IMF to Upgrade World Growth Outlook on U.S. Stimulus, Vaccines
Signage is displayed outside the International Monetary Fund headquarters in Washington. (Photographer: Alex Wroblewski/Bloomberg)

IMF to Upgrade World Growth Outlook on U.S. Stimulus, Vaccines


The International Monetary Fund next week will upgrade its forecast for global economic growth -- driven by improved outlooks for the U.S. and China -- while warning of high uncertainty and new virus strains that threaten to hold back the rebound.

Economic expansion this year will be higher than the IMF’s January projections of 5.5%, Managing Director Kristalina Georgieva said on Tuesday in a speech previewing the fund’s spring meetings next week. Expansion in 2022 also will be higher than the IMF’s prior forecast of 4.2%, she said. The fund is scheduled to publish its updated World Economic Outlook on April 6.

IMF to Upgrade World Growth Outlook on U.S. Stimulus, Vaccines

The improved view is based on additional policy support since January, including President Joe Biden’s $1.9 trillion round of stimulus in the U.S., as well as a vaccine-fueled recovery in advanced economies later this year. Governments’ fiscal actions have amounted to about $16 trillion, and without those moves and central bank action, last year’s contraction would have been at least three times worse, Georgieva said.

Now, the world faces a multi-speed recovery powered by the engines of the U.S. and China, part of a small group of countries projected to reach pre-crisis gross domestic product by the end of this year even as millions of people globally face destitution, homelessness and hunger.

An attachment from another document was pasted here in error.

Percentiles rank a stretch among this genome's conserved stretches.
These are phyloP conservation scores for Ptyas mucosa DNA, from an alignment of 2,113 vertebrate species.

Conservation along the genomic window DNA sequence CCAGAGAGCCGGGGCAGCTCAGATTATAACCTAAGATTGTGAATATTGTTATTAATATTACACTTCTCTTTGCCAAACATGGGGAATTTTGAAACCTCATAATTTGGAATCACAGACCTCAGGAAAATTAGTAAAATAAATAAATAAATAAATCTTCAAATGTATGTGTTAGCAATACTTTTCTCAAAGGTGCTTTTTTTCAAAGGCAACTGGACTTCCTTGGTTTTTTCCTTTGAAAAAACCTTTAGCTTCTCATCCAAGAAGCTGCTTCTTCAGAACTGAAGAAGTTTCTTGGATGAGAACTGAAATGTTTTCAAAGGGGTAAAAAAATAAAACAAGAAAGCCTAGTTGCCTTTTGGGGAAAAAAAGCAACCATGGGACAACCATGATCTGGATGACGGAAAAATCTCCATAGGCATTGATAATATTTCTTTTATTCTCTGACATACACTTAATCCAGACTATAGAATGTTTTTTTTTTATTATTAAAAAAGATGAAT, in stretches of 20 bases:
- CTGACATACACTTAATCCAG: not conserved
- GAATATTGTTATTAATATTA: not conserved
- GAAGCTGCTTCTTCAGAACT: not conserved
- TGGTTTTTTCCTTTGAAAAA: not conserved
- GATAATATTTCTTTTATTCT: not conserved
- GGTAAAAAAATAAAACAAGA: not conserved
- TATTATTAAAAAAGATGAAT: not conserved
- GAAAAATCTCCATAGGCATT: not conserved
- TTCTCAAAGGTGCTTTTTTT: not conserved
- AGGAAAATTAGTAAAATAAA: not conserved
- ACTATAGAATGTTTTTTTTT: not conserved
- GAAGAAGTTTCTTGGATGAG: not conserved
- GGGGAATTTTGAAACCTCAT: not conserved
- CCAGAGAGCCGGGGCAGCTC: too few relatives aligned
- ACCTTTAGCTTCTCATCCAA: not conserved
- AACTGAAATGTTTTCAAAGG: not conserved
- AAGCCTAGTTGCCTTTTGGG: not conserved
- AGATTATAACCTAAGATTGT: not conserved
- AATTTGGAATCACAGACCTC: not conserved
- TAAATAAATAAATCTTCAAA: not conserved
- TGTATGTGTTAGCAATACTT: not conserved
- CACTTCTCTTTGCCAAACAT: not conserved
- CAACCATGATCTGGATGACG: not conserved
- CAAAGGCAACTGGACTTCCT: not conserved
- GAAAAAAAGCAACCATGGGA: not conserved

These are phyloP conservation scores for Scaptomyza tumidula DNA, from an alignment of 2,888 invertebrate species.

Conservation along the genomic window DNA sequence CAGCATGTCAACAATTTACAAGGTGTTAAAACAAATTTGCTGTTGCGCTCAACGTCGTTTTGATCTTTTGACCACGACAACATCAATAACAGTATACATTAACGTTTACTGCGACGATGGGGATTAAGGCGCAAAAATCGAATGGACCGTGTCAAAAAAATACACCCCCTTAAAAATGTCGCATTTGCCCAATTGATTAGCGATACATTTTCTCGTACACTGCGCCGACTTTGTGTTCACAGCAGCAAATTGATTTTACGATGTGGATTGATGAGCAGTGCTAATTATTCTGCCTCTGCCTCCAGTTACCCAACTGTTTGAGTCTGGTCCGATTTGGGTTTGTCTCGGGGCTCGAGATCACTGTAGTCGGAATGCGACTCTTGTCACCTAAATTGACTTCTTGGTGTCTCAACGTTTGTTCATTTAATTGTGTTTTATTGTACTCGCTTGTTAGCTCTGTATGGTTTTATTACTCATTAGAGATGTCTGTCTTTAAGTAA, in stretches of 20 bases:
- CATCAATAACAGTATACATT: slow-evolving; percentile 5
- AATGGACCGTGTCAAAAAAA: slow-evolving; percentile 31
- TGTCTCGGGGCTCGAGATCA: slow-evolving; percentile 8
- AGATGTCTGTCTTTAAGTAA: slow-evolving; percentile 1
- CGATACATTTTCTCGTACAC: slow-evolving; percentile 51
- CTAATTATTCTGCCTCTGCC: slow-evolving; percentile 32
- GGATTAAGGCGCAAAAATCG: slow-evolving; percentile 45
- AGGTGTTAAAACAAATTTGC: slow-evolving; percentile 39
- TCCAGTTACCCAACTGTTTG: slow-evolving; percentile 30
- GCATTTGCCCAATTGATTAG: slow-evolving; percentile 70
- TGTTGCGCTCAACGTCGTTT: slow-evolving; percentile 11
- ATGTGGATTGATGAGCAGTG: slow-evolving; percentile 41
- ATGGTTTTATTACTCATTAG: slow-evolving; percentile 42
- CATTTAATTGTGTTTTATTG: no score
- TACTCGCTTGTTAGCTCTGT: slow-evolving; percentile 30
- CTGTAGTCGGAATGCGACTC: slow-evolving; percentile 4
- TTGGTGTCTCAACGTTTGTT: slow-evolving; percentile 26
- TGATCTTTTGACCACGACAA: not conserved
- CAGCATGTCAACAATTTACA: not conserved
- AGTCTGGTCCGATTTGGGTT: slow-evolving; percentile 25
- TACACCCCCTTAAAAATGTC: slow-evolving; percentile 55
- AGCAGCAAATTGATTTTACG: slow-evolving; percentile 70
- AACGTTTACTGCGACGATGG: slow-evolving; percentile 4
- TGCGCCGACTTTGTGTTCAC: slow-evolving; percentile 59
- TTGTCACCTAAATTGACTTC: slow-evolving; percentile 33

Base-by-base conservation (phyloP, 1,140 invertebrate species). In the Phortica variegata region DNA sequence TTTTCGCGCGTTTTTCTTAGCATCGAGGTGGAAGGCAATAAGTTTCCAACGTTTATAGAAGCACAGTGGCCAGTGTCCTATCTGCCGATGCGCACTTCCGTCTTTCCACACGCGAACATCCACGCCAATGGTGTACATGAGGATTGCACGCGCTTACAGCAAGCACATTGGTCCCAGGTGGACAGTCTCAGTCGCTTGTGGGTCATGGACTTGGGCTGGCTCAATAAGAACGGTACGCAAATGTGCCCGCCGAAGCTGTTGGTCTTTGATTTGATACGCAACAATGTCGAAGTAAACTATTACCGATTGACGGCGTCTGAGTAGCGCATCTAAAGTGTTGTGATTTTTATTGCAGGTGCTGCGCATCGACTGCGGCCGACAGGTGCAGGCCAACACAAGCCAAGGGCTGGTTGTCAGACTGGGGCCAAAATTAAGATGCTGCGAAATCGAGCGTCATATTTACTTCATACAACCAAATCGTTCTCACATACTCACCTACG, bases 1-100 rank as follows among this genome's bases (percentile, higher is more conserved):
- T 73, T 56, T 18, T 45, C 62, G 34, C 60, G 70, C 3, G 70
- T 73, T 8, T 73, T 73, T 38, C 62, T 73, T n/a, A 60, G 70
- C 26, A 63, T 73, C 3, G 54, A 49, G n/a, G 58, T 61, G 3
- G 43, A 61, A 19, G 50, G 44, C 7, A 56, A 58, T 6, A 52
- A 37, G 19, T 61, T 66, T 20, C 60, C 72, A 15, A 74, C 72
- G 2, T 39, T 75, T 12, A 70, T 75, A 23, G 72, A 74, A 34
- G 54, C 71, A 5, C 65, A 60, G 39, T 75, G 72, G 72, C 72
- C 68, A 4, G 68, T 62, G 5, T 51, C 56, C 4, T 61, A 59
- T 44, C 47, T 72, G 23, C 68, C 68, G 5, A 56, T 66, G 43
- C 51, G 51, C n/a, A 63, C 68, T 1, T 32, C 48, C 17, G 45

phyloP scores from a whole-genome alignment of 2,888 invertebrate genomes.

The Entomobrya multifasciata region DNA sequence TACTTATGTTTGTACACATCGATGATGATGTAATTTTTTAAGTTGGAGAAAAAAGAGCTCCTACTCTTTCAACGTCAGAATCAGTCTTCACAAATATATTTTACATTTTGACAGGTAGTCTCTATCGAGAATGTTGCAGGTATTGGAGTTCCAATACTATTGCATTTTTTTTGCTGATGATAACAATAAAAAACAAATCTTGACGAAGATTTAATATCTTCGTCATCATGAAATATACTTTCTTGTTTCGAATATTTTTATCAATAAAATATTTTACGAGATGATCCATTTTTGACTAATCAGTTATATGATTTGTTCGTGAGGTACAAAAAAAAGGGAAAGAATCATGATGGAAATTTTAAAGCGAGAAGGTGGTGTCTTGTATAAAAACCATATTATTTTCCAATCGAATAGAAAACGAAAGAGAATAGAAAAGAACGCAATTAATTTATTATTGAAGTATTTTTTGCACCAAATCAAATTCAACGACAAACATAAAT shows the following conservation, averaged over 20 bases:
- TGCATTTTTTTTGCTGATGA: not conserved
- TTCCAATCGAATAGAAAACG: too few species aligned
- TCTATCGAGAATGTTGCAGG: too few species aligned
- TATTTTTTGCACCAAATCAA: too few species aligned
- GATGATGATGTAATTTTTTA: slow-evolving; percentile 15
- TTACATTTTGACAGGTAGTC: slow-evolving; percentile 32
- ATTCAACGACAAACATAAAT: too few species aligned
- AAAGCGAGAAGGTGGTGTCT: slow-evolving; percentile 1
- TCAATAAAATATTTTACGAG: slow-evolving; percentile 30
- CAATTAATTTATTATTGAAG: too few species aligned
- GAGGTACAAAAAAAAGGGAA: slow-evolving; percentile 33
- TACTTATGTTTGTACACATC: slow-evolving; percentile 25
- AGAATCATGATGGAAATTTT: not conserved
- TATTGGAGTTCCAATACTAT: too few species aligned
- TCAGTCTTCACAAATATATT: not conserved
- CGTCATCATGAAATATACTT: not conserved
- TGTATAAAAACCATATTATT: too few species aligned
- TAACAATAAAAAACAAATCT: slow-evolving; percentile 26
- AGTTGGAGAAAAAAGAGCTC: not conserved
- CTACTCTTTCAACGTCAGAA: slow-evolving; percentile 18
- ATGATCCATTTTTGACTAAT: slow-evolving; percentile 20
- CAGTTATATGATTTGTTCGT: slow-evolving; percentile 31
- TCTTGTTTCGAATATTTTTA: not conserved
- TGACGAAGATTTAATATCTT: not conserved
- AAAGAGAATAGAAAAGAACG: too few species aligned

“Economic fortunes are diverging,” Georgieva said in prepared remarks. “Vaccines are not yet available to everyone and everywhere. Too many people continue to face job losses and rising poverty. Too many countries are falling behind.”

The cumulative loss of per-capita income relative to pre-crisis projections will be 11% in advanced economies by next year and 20% for emerging and developing countries excluding China, Georgieva said. She warned of more pressure ahead for vulnerable emerging market, low-income and fragile countries.

The IMF board earlier this month put its broad support behind the process for drafting a proposal to create $650 billion in additional reserve assets to help developing economies cope with the pandemic, with an eye on considering a formal plan by June. The issuance of special drawing rights would be the first since 2009 and the largest in the IMF’s history.

Among her warnings, Georgieva flagged the danger for a rapid increase in interest rates fueled by a faster U.S. recovery to lead to a sharp tightening of financial conditions and significant capital outflows from emerging and developed economies. She urged cross-border cooperation to ramp up vaccine production, distribution and deployment; a careful scaleback in support programs as the pandemic recedes; and investment in health and education.

Some of Georgieva’s other comments:

  • New IMF research shows that low-income countries need to deploy $200 billion over five years to fight the pandemic and another $250 billion to return to the path of catching up to higher income levels
  • Faster progress in ending the health crisis could add $9 trillion to global GDP by 2025
  • Financial risks, including stretched asset valuations, should be watched
  • Emerging and developing countries with relatively weaker bankruptcy procedures would be more heavily affected by a wave of insolvencies
  • A coordinated green infrastructure push could boost global GDP by 0.7% and create millions of jobs in the next 15 years
  • Many tax systems need to be made more progressive to provide resources for better infrastructure, greater Internet access
  • IMF financing to sub-Saharan Africa last year was 13 times more than the annual average over the previous decade

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